Elizabeth Bishop's Villanelle One Art Analysis

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In Elizabeth Bishop’s villanelle “One Art” she expresses a depressing tone of the woman’s losses mixed in with imagery and nonchalant diction to fully represent the situation she is in. The poem starts out with making the act of losing something an art, and trying to prove it “isn’t hard to master”(1). The diction of making losing something a skill creates the sense to the audience that it is beneficial to be able to loss things with ease and no worry. The “Then practice losing farther, losing faster” (7) creates the image of how more valuable items are getting lost, but since the woman has “mastered” the feeling of losing, she feels as if it is okay. This sense of extreme conotes the illogical thinking behind the entire situation as a whole. As she loses more sentimental items, “I lost my mother’s watch” (10), it helps create the feeling …show more content…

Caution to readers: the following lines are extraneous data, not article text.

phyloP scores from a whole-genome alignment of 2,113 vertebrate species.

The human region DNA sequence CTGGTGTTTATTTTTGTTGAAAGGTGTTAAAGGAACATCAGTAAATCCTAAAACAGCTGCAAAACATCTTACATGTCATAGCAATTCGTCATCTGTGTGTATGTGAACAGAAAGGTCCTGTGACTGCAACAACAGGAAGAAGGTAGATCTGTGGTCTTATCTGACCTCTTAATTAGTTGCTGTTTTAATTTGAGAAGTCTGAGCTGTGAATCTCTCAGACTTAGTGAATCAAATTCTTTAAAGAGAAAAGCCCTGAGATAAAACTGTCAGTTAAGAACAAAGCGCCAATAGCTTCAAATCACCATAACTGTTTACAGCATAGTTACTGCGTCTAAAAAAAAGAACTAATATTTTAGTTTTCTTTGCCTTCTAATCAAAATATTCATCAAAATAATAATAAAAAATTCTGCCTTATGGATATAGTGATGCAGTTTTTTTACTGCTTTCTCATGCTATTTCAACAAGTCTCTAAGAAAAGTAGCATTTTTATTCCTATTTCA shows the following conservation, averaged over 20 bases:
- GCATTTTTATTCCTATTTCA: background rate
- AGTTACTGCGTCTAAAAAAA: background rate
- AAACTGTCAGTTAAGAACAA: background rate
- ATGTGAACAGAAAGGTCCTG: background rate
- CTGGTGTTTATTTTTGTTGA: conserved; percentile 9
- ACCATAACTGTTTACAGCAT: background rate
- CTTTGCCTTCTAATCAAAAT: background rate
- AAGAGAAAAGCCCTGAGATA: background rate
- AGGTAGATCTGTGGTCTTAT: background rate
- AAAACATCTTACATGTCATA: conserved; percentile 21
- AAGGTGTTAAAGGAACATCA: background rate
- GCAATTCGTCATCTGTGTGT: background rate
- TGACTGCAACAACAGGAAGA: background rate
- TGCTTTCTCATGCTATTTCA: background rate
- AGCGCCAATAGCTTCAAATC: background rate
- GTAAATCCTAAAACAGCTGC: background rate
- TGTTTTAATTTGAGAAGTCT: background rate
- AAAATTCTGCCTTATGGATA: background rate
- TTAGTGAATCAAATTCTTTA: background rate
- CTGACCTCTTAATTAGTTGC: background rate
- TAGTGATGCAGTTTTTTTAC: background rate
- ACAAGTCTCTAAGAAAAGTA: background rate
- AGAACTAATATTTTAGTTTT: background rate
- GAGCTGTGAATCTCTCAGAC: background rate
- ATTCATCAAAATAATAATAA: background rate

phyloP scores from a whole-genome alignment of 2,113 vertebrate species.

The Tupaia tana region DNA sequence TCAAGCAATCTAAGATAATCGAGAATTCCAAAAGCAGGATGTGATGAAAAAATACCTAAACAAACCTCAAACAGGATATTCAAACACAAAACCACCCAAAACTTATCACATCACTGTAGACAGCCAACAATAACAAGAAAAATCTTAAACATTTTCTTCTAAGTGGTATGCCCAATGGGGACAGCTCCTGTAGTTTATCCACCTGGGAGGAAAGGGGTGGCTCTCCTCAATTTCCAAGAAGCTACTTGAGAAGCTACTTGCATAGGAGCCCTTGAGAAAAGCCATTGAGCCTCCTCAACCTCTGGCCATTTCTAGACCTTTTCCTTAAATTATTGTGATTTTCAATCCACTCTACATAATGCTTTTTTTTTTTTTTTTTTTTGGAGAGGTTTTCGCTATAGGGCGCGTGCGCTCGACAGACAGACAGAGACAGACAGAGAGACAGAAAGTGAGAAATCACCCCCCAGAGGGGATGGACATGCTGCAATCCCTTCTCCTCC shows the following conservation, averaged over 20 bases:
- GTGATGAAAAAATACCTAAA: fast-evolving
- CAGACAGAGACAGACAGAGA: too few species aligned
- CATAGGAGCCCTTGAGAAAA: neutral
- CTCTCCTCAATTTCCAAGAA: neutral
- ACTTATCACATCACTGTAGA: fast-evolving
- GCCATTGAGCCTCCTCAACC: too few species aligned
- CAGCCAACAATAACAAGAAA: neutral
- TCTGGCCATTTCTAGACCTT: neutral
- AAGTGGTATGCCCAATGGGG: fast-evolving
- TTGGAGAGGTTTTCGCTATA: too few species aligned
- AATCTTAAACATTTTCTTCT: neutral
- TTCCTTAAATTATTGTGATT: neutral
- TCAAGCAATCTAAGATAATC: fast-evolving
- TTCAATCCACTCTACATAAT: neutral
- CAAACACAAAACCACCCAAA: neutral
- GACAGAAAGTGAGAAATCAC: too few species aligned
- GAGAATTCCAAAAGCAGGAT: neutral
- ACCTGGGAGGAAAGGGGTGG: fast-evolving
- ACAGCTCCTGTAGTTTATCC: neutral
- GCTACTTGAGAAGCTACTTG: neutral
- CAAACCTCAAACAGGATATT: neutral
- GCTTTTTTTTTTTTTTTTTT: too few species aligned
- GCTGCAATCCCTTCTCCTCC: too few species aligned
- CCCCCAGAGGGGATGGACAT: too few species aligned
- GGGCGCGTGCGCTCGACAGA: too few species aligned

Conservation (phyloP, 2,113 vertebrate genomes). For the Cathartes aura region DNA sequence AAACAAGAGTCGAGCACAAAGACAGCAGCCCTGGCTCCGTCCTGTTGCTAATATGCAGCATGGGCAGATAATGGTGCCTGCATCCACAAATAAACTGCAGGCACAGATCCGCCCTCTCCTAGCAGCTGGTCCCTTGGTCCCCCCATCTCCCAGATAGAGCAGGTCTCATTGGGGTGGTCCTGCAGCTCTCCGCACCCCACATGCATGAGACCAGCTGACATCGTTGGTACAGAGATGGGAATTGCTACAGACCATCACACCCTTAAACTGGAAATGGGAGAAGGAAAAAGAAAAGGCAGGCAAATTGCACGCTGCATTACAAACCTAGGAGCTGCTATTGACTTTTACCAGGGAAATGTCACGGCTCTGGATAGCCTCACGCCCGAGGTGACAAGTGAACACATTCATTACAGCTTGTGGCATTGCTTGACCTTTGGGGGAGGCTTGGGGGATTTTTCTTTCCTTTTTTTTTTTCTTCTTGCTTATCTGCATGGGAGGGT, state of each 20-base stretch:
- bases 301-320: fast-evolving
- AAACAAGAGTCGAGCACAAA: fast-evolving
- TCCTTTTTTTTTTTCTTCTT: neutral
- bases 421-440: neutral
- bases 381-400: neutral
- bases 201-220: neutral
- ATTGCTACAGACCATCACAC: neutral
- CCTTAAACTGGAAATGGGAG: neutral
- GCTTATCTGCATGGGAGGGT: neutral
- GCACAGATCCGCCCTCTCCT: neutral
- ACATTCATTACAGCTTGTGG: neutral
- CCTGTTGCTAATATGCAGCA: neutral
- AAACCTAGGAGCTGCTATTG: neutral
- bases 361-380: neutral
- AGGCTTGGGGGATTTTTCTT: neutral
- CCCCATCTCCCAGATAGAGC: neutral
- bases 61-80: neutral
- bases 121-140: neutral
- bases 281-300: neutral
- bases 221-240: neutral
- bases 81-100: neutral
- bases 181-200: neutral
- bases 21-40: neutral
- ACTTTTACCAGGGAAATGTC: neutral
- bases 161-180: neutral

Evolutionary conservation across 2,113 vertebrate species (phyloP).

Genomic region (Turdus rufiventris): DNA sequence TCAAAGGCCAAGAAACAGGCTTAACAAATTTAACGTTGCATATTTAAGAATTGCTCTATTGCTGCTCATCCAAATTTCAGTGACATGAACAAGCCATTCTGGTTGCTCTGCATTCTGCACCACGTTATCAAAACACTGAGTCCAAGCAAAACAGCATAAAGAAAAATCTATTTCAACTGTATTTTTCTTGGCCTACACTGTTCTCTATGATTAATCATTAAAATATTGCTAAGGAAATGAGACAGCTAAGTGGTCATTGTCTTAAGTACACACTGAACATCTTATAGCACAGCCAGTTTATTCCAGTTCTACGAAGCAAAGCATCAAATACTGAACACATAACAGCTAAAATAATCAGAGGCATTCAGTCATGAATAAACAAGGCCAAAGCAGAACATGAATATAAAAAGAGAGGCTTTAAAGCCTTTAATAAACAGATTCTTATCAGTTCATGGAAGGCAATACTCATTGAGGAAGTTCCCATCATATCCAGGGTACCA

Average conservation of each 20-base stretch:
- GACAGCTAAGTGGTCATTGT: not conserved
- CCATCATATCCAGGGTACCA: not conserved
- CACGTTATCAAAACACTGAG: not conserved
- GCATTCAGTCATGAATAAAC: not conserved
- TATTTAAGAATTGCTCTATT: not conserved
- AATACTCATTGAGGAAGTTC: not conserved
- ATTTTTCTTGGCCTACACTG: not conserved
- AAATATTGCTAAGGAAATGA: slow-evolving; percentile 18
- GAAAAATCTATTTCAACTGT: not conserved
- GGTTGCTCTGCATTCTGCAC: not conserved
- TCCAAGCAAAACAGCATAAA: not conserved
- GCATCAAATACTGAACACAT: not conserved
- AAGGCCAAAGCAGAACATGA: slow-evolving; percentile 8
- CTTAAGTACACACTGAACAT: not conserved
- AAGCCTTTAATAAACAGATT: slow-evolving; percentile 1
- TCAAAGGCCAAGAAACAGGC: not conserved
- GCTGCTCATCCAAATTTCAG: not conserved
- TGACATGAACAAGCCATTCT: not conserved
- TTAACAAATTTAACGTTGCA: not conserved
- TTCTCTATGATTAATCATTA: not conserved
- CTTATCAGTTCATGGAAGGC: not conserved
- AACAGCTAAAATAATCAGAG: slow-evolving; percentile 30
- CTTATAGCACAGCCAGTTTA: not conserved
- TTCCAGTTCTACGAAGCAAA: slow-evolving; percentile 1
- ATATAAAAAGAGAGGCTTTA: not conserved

Additionally, the repetition of the word “master” (1-3) creates a feeling of the woman having to constantly remind herself of what she believes. Allowing the audience to infer that in reality the woman is not too sure of her thoughts. The author further tries to backs up the claim of the woman believing herself when she states “I miss them, but it wasn’t a disaster” (15). When the woman made the statement it creates a very clear image of a person who has lost many things in life but tries to forget and pass on like nothing has really happened, hoping that this way in her mind the terrible event has actually never occurred. As the poem draws to an end the woman reveals the truth with “ I shan’t have lied. It’s evident the art of losing’s not too hard to master…” (17-18). Once the truth was given at the end, it shows the woman’s real pain in life and creates the vivid image of her sufferings with loss. Although she tries to pass off as nothing bad has happened, deep down she was always suffering from every single

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